Cannot umount /usr filesystem (ALWAYS "busy")
root at ninja.dell.com
Wed Jun 13 05:54:08 AEST 1990
In article <1990Jun12.143450.12453 at pmafire.UUCP> rickf at pmafire.UUCP (rick furniss) writes:
| I,ve found that /usr as a separate file system always has these types of
|problems . It was designed to be used in the root filesystem originaly
|like /dev/,/tmp /bin & /etc. Always expected to be mounted.
That's interesting.... How do you come by this conclusion? AT&T System V,
all flavors up to release 3.whatever, expects /usr to be a separate filesystem
except in the cases of VERY small drives. As far as previous versions of
UNIX, they bear very little relation to the present versions so this statement
would have little relevance.
It is probable that the original poster's problem with being unable to
unmount the /usr filesystem is caused by some process still running that has
its working directory under /usr or has a file open in /usr. Of course, his
dilemma is finding which one. An often-overlooked problem is one where an
administrator restarts some deamon, such as /etc/cron, while they are under
/usr in their current working directory. Since processes inherit certain parts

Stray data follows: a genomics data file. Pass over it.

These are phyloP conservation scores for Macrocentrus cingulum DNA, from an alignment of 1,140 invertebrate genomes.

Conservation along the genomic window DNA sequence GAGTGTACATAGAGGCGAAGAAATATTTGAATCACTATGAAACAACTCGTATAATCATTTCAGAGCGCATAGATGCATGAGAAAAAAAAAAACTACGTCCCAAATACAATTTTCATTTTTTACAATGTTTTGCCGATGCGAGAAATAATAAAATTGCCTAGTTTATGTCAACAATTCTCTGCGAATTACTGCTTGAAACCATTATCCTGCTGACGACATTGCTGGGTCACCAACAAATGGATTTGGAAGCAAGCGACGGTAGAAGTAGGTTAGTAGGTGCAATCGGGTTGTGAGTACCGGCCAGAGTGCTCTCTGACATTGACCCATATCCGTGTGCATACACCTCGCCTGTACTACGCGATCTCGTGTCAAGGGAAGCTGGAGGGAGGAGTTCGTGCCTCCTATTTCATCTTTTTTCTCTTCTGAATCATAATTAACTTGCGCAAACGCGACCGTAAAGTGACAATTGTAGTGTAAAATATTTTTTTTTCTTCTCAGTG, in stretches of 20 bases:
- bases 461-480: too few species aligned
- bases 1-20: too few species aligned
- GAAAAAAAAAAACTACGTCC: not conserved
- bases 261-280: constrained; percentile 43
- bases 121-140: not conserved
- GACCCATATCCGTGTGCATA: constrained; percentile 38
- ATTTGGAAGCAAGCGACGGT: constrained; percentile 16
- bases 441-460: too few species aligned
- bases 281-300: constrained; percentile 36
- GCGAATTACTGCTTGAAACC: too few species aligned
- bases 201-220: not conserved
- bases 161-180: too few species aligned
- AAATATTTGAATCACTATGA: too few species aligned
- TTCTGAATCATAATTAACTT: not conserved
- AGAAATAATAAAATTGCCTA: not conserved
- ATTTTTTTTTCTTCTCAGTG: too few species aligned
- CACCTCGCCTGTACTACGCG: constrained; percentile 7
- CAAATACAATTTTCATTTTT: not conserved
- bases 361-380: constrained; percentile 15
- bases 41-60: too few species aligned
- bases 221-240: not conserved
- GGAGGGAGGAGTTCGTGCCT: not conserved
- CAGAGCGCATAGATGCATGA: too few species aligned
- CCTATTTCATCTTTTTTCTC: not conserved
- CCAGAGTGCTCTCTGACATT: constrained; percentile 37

of the enviroment of the parent, which happens to include the parent's current
working directory, any of these processes that are running when the system
attempts to unmount /usr will be unable to.
| I,m not saying you cannot, or should not use it as a filesystem, but
|you must allow for programs that are expected to be always available to the
|kernel, or single user system, or that presume they are.
Precisely why SOME programs, deamons, etc. are stored in the root
partition, such as /bin/sh, as opposed to /usr/bin. I don't see there being
ANY purpose to a /usr if it wasn't meant to be unmounted...
Randy Davis UUCP: rjd at ninja.dell.com
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